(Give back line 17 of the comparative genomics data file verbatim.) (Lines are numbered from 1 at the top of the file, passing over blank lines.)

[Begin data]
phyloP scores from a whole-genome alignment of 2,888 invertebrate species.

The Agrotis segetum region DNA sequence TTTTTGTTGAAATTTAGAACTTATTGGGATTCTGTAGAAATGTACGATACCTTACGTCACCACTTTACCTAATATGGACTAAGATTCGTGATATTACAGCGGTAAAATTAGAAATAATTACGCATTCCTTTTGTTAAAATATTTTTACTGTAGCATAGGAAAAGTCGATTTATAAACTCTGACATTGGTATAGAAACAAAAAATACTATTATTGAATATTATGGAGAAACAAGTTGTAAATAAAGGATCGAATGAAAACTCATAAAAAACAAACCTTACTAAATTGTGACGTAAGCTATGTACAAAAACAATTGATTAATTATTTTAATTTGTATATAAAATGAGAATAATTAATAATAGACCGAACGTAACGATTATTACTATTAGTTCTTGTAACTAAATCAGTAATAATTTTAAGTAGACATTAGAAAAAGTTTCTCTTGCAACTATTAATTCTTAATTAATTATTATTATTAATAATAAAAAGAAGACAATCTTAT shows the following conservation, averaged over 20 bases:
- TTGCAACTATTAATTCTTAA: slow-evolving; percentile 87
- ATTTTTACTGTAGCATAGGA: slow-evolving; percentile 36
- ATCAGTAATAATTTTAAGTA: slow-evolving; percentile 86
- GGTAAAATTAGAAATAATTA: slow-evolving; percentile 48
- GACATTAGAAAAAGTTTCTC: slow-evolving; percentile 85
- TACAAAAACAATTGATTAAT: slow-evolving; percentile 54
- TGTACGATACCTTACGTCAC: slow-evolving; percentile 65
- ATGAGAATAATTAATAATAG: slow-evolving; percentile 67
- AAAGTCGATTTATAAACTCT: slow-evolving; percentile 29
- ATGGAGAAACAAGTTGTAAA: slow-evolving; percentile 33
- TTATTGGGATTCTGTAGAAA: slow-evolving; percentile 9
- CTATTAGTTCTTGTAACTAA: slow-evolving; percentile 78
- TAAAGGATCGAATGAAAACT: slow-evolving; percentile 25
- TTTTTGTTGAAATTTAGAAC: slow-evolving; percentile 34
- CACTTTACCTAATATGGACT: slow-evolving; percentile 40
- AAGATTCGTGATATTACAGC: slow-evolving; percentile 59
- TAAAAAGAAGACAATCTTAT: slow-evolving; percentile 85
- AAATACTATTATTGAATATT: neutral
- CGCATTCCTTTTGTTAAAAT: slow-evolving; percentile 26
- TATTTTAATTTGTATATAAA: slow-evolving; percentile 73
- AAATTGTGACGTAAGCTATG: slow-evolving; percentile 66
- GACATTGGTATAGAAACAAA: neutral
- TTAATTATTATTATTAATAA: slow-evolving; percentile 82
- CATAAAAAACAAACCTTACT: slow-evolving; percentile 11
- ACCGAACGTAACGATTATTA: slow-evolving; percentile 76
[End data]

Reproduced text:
- CACTTTACCTAATATGGACT: slow-evolving; percentile 40